The Effects of Game-Based Breathing Exercise on Pulmonary Function in Stroke Patients: A Preliminary Study
Sunghee Joo, Doochul Shin, Changho Song
Department of Physical Therapy, College of Health Science, Sahmyook University, Seoul, South Korea
Med Sci Monit 2015; 21:1806-1811
Available online: 2015-06-22
Reduction of respiratory function along with hemiparesis leads to decreased endurance, dyspnea, and increased sedentary behavior, as well as to an increased risk of stroke. The main purpose of this study was to investigate the preliminary effects of game-based breathing exercise (GBE) on pulmonary function in stroke patients.
MATERIAL AND METHODS: Thirty-eight in-patients with stroke (22 men, 16 women) were recruited for the study. Participants were randomly allocated into 2 groups: patients assigned to the GBE group (n=19), and the control group (n=19). The GBE group participated in a GBE program for 25 minutes a day, 3 days a week, during a 5 week period. For the same period, both groups participated in a conventional stroke rehabilitation program. Forced vital capacity (FVC), forced expiratory volume at 1 second (FEV1), FEV1/FVC, and maximum voluntary ventilation (MVV) were measured by a spirometer in pre- and post-testing.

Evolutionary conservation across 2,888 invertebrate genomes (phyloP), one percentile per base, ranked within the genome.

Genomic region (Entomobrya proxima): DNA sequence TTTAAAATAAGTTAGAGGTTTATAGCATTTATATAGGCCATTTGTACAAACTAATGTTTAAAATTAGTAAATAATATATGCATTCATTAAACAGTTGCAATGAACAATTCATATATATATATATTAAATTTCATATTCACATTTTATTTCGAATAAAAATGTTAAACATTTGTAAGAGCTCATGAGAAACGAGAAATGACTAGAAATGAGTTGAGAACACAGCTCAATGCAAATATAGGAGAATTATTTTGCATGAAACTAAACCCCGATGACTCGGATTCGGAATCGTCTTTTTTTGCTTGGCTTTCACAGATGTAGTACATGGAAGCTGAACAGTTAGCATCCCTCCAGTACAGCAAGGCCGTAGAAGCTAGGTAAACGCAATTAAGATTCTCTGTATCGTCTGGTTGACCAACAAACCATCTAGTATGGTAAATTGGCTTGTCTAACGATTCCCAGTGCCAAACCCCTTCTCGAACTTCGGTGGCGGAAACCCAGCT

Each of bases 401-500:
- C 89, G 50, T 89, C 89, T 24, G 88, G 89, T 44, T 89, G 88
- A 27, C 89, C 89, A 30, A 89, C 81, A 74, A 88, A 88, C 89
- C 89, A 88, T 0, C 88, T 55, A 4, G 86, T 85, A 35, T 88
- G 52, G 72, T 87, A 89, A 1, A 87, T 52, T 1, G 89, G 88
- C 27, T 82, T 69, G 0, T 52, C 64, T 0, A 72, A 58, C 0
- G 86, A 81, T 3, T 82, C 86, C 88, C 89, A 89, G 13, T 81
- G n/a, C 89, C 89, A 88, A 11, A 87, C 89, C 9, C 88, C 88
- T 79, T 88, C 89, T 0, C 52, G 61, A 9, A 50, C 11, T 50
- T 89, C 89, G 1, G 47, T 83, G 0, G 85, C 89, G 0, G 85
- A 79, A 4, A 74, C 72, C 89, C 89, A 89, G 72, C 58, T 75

RESULTS: The GBE group had significantly improved FVC, FEV1, and MVV values compared with the control group (p<0.05), although there was no significant difference in FEV1/FVC value between groups. Significant short-term effects of the GBE program on pulmonary function in stroke patients were recorded in this study.
CONCLUSIONS: These findings gave some indications that it may be feasible to include GBE in rehabilitation interventions with this population.
Keywords: Breathing Exercises - methods, Biofeedback, Psychology - methods, Forced Expiratory Volume, Lung - physiology, Maximal Voluntary Ventilation, Respiration, Spirometry, Stroke - therapy, Video Games, Vital Capacity